Four Hives in a Row

We moved Hive #1 to its final location today. Here’s a photo of all our hives in a row shortly after the move.

We did a full inspection of the hive too. Most of the top box was full of honey with a few frames of brood in the middle. We pulled one frame of honey and replaced it with a frame of foundation. The bees will draw out the comb on the foundation and use it either for brood or honey, whichever they need most, I suppose. The bottom box was full of brood frames at various stages, and it’s all looking good. We pulled the last foundationless frame (with drone comb on it, of course) up into the top box so we can conveniently migrate it to the designated foundationless hive, Hive #1, as soon as we have a chance. We’ll probably extract the honey from the pulled frame, because, well, it’s likely to be the only honey we get this year, so we’re going for it, honey super be damned. I’ll post a video soon that shows exactly what’s involved in moving a hive. It’s a wacky bunch of fun. You’ll love it.

8 thoughts on “Four Hives in a Row

  1. We did inspections of all the hives in this photo today.

    Hive #2 on the far left, the 100% foundationless hive, probably won’t fill its honey super this year. Only a few frames were closed to being capped. The rest were either partially drawn or partially filled.

    The next hive, Hive #1, has two honey supers. Most of the frames are full of honey, maybe two or three aren’t partially filled, and they all look like their on their way being capped, though not quite there yet. We pulled at least three frames of capped honey from its two honey supers and replaced them with empty frames.

    Our hopes of getting 9 frames of honey from each of our current honey supers isn’t going to happen. Still, it’s better than what we expected to get, which is nothing.

    We declared ourselves low-impact beekeepers today because we hate doing full inspections. We did a nearly full inspection of Hive #2, but after two or three frames into the bottom brood box, we said, “This is enough.” The top box has so much honey that we had pull out one full frame, but there was still plenty of space for the queen to lay. We found the same in the bottom box, which is what I knew we would find there.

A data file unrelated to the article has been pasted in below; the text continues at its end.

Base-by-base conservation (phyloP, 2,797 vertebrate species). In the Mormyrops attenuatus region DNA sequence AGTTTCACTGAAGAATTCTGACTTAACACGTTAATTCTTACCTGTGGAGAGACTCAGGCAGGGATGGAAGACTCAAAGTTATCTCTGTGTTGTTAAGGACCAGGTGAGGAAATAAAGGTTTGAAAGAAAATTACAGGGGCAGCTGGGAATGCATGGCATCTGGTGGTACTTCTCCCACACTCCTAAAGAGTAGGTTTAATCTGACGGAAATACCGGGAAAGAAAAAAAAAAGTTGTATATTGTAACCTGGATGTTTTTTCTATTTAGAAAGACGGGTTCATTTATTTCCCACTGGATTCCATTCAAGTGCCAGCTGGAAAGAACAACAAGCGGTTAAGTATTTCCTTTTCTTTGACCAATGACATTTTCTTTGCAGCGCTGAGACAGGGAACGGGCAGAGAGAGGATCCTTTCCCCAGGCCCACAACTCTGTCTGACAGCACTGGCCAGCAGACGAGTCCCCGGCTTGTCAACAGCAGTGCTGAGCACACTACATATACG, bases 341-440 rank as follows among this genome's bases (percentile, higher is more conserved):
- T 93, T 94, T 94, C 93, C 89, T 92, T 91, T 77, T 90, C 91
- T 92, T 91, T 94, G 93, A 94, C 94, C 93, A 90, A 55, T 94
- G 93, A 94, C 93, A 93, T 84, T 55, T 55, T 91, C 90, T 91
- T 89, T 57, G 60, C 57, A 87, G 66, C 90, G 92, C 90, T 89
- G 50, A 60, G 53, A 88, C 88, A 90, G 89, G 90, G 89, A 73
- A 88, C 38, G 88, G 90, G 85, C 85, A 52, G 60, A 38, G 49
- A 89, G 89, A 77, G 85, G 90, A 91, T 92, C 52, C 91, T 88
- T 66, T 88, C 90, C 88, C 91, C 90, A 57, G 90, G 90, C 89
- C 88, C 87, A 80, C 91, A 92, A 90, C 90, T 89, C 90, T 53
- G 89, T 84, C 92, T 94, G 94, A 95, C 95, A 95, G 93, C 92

A full inspection disrupts the hive too much. It’s not worth it to dig into the bottom box if we don’t have to. One frame from the middle of the bottom box enough to gage what’s going on. A full inspection also isn’t worth the risk of killing the queen.

    We did an inspection of Hive #2 as well, but after four frames with plenty of honey, plenty of brood and plenty of space for the queen to lay, we shut it down. The same for Hive #3 and #4. They’re all looking great. We even had to pull a frame of honey from one of the new hives just to make sure they queen doesn’t become honey bound. We know have 4 deep frames of honey in reserve for winter feeding. Nice.

  2. Hey Phil,

    I checked yesterday my questionable colonies.

    The virgin queen is mated and laying well. There is a better part of a frame of eggs. So that is a good sign.

    The queen in the nuc is released and laying well.

    The queen in my queenless colony is released and exporing frames. I assume she will begin laying today.

    So it looks like I have 6 going into winter plus a nuc.

    I am trying to decide how to proceed with the nuc. My colonies are getting pretty honey bound so I could do a 10 frame stacked nuc, bascially a two story 5 on 5. Or I can do the 5 on 5 with the top having 5 frames of honey.

    The nuc is made from 2″ strrofoam box. Apparently they over winter nucs with just 5 frames in Ohio, they have cold winters there. So why can;t we do it here?

  3. That’s excellent, Jeff. Seems like you dealt with some funky situations well.

    I keeping pulling honey frames from my hives, even the nucs (which I’m not feeding anymore), because I’m concerned about the queens becoming honey bound.

    You’re going to have your hands full with 6 hives next spring. I only have 4 now, and on the days I have to do full inspections, it’s a lot of work. 4 in my small backyard is too much. If I was sensibly, I’d only have one or two. I wouldn’t be concerned if I lived outside the city and had more property I could use, more space, but I can tell I’ve maxed out in my current location already.

    If I ever reach up to 10 hives, it’ll require a nice chunk of my time to maintain them. It’s beginning to sink in the kind of commitment it takes to be more than a casual beekeeper.

  4. As soon as I get out of this freelancing crap and can rely on a regular stream of income. I’ve already applied to work for Canada Post, although I don’t have high hopes because Canada Post is like the Mafia. You can’t get in unless your father, brother or someone in your immediate family is in.

  5. It’s nice. Unless you run someone over with your mail truck, they’re stuck with you. Although that’s one way Canada Post isn’t like the Mafia.

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